How full is your child’s Emotional Bank Account?

How full is your child’s Emotional Bank Account?

By Di Ridley


Whilst raising children can be extremely rewarding, we know that it is also one of the most stressful things we do too. It often feels like a juggling act!  There is never enough time to do everything.

When we give ourselves permission to have time to look at what is important and what really matters, it is often the relationships in our lives.  Parents generally try to do the best for the children.  So how do we do that in such a busy and stressful life that we create for our families?

One of my favourite metaphors I use in my work as a child psychologist and try and keep in mind in my own parenting of three very busy children, is that of the Emotional Bank Account.  This was a term coined by Dr Steven Covey, author of one of the famous “Seven habits of highly effective people”.

In relation to parenting, we can think of it like putting deposits into our child’s emotional bank account.  The aim is for a healthy bank accounts is to try and make sure we always have more deposits than withdrawals and that we make regular deposits.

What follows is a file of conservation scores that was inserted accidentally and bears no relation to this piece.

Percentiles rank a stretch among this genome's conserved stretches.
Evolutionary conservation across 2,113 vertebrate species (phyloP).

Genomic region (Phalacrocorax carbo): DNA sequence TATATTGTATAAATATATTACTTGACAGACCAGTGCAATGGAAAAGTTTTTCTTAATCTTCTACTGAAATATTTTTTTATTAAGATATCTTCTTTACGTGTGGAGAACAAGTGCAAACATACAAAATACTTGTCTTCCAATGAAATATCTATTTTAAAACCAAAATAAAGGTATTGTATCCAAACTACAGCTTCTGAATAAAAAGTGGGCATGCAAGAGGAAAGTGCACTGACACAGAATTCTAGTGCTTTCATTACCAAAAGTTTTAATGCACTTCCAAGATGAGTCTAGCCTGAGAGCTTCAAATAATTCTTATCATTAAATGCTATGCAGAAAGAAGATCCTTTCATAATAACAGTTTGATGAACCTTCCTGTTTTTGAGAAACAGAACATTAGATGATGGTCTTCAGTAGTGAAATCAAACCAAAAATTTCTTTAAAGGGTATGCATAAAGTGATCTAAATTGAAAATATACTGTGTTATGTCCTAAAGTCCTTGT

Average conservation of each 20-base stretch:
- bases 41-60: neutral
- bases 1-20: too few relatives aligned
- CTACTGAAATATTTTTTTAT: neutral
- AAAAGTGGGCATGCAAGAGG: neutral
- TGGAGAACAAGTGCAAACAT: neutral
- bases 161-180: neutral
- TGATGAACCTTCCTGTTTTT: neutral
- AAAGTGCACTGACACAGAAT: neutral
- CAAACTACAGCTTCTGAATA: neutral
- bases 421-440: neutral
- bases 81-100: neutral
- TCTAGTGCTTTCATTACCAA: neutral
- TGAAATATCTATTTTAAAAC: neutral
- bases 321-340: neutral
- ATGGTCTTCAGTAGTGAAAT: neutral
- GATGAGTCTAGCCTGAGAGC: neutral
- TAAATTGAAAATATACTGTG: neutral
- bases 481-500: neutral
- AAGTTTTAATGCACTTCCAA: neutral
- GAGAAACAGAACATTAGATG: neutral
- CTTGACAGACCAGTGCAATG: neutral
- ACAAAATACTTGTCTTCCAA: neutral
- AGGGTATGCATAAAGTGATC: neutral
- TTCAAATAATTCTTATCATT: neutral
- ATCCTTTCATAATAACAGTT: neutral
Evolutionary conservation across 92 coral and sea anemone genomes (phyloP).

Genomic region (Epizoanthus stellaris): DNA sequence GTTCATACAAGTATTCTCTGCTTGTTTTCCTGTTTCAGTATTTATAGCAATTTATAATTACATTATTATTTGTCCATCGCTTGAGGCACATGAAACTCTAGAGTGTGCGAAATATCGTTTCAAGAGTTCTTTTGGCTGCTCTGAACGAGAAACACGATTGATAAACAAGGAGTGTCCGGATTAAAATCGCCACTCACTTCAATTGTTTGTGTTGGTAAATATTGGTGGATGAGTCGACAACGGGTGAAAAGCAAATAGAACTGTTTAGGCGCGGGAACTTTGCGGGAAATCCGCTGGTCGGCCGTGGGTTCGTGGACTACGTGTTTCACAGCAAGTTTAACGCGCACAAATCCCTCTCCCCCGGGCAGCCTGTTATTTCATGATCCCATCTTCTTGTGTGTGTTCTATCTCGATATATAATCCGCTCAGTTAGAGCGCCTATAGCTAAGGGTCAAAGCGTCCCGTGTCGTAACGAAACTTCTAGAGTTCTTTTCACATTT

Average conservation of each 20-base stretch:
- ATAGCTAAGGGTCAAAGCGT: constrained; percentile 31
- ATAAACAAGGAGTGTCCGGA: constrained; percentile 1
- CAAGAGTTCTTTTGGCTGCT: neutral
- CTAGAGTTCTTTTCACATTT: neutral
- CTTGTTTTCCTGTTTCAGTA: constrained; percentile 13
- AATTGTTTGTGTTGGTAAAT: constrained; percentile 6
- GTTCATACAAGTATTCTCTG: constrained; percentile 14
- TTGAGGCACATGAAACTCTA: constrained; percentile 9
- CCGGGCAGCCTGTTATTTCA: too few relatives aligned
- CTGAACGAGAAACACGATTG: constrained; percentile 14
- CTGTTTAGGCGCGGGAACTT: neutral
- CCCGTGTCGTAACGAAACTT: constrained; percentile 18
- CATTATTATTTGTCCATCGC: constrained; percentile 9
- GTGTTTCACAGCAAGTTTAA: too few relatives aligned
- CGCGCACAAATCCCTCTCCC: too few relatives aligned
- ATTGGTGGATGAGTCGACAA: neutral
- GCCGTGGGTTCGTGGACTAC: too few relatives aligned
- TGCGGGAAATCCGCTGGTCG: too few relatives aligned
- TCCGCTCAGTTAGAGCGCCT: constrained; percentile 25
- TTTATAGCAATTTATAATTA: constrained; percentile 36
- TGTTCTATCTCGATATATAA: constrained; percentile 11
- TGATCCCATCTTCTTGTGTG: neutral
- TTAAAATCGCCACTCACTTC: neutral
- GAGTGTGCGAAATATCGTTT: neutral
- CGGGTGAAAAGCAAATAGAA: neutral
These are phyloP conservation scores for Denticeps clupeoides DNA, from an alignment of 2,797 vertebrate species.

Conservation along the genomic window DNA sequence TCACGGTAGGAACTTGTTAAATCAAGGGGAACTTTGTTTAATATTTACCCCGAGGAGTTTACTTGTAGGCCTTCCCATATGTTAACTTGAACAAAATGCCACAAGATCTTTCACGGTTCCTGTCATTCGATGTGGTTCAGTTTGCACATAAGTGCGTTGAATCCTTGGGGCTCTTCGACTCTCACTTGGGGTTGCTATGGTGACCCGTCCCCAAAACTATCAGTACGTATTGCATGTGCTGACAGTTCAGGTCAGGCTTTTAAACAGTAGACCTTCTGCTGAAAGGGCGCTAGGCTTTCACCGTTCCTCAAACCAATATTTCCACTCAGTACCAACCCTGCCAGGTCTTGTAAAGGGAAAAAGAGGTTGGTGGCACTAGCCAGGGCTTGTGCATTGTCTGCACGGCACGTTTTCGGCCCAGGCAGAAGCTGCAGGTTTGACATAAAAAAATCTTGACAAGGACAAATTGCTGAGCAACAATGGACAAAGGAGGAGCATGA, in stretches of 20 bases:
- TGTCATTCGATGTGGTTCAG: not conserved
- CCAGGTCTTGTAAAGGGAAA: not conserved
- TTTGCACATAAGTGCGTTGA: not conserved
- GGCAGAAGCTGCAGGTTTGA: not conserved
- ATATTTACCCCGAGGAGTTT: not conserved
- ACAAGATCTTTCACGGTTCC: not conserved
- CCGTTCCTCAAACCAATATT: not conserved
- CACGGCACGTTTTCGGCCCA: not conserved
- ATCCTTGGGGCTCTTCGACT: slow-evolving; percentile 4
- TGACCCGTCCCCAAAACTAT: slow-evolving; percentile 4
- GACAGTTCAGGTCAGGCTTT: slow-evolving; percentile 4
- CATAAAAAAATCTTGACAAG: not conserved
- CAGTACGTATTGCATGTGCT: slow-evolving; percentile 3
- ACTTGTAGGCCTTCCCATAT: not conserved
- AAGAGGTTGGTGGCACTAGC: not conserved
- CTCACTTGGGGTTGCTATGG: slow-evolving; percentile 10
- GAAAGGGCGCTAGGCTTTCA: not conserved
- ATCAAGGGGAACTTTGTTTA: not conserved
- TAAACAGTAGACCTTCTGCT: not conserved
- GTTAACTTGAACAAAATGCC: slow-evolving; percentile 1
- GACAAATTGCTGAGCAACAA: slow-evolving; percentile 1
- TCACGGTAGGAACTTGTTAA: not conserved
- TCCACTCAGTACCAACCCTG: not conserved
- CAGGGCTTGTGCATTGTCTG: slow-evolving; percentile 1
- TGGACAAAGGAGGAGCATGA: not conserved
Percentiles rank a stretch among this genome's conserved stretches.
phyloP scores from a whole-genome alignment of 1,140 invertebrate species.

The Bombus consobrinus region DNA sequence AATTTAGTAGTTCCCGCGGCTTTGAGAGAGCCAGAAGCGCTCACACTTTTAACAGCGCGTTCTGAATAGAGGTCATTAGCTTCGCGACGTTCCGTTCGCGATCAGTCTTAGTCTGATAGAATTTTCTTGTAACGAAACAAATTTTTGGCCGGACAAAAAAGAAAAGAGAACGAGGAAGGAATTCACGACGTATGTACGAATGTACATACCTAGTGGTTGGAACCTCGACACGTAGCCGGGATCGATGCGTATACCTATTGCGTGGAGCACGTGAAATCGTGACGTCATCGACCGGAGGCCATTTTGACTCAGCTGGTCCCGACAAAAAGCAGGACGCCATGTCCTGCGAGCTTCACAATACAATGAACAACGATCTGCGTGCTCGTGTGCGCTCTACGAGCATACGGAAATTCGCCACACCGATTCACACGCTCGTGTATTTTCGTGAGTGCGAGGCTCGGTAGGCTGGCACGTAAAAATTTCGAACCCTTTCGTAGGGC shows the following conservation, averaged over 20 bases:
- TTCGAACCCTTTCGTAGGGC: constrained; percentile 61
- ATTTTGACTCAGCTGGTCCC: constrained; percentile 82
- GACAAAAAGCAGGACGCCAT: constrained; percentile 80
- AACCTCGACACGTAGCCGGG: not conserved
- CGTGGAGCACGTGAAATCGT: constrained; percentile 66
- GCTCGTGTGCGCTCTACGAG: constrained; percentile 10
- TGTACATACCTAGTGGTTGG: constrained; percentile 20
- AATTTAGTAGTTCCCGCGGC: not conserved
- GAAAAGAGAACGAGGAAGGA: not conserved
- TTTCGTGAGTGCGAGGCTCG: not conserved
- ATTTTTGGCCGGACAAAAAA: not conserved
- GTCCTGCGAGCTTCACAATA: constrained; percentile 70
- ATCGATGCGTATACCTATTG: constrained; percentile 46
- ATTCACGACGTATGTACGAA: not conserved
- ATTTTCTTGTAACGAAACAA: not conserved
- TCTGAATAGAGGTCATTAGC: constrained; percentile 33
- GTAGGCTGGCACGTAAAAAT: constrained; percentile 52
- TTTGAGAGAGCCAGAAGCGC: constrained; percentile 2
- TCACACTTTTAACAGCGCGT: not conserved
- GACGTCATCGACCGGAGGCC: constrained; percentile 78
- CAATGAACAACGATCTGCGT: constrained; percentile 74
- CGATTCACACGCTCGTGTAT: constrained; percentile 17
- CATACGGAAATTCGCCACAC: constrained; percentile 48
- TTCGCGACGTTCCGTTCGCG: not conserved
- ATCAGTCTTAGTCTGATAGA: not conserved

So, what are deposits?  They are acts of kindness, your time, making sure your child feels like they count.  It is not buying them toys, it is the little things you can do every day – listening, encouraging, or parent and child dates.  We want children to feel loved, safe and secure in their relationships.

What are withdrawals then?  These are the times when things don’t go to plan, often when we are tired or when parents have to say no or fall into a parenting trap of yelling or criticising or not spending time with children.  It could be a time when you react strongly or fall into a habit of giving too many instructions.  Most parents experience these too.  If the bank account is in the positive, then some withdrawals are fine.

It can sometimes help to generate a list of “deposits” you would like to make for your children, keeping in mind that different children may need and respond to different types of deposits.  If you make a plan to deposit once a day, it can change the dynamics of the household.  Children become more willing to cooperate because they feel important and valued. The more deposits the better. 

And as some people say, some days you might have to “fake it til you make it!” This means that when you are tired, recognise this and try and make that deposit anyway.  If you find your child is not following the rules, or is highly emotional, find the time to make deposits whenever they are not like this.

Should I be worried? Or when do I need more help?

Speak to your GP and make an appointment to see us if concerned or issues seem bigger than usual.  It is better to get help earlier before problems escalate.  Seeking help is a sign of strength and something we try and encourage in children, so it is a good process to involve children in from an early age.